Grey Days

Racism, love and political correctness combine for prescribed disaster

Review by Thomas Hutchinson | 10 Aug 2007

The most frustrating thing about the Fringe is the missed opportunities. Too often, the best ideas slip through the fingers of could-be-fascinating plays, or else they lie concealed and unnoticed by artists who drift thoughtlessly across their own creations. Grey Days has the former problem. Far from atrocious, it is disappointingly wrong-footed, becoming opaque when it is striving for total transparency.

Racism and its dutiful attendant, political correctness, are the explicit themes of this story of love which curdles into fear. Scot is a blockish young Londoner who kick-starts an affair with Candis, a black American who he first encounters in a nightclub, and later on a railway platform. Romantic inarticulacy follows, then declarations of love. Scot ditches his wife, and, as the race-row begins in earnest the play tumbles towards prescribed disaster.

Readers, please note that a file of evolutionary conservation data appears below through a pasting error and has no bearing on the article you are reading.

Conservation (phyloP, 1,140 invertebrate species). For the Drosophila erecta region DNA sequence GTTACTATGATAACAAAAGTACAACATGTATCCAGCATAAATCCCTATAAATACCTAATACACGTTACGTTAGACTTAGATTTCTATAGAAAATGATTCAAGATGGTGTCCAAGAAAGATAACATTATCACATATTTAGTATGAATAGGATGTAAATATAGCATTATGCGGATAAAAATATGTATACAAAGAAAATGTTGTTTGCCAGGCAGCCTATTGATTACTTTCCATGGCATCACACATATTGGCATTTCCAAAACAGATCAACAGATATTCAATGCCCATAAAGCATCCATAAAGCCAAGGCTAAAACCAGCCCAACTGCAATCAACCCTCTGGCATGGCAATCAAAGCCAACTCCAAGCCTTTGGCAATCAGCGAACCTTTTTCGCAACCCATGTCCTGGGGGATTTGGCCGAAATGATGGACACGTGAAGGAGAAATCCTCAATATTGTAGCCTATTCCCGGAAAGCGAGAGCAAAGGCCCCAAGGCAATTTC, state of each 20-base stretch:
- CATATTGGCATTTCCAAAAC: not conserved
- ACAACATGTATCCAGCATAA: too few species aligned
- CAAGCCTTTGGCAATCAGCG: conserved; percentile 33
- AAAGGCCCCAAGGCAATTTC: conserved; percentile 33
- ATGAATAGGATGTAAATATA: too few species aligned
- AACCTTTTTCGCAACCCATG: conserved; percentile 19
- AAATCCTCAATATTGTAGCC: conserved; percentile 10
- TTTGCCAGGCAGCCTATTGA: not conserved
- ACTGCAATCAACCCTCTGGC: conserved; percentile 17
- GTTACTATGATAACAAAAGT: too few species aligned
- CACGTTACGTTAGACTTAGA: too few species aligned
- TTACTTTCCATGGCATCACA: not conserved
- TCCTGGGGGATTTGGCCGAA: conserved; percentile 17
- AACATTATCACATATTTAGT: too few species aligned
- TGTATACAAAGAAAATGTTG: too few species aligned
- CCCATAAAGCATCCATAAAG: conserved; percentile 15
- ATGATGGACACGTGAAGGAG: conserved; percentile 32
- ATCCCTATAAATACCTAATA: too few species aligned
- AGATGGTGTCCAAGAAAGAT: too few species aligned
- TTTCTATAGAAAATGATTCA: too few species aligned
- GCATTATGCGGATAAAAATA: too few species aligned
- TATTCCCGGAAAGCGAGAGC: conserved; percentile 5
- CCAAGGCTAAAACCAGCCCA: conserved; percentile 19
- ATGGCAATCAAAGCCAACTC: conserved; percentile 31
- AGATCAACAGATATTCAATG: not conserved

Though there is one moment of exciting direction - the stage seems to rock the characters right into the wings – the play is otherwise flat, and so content with its pointed attitude to ingrained racism that it fails to say anything original about an issue we all already know too well. Prosaic design and a script that is filled with monosyllabic, stylised language both undermine a story that is involving, but which needs more eloquence and more exploration of the complex problem of racism.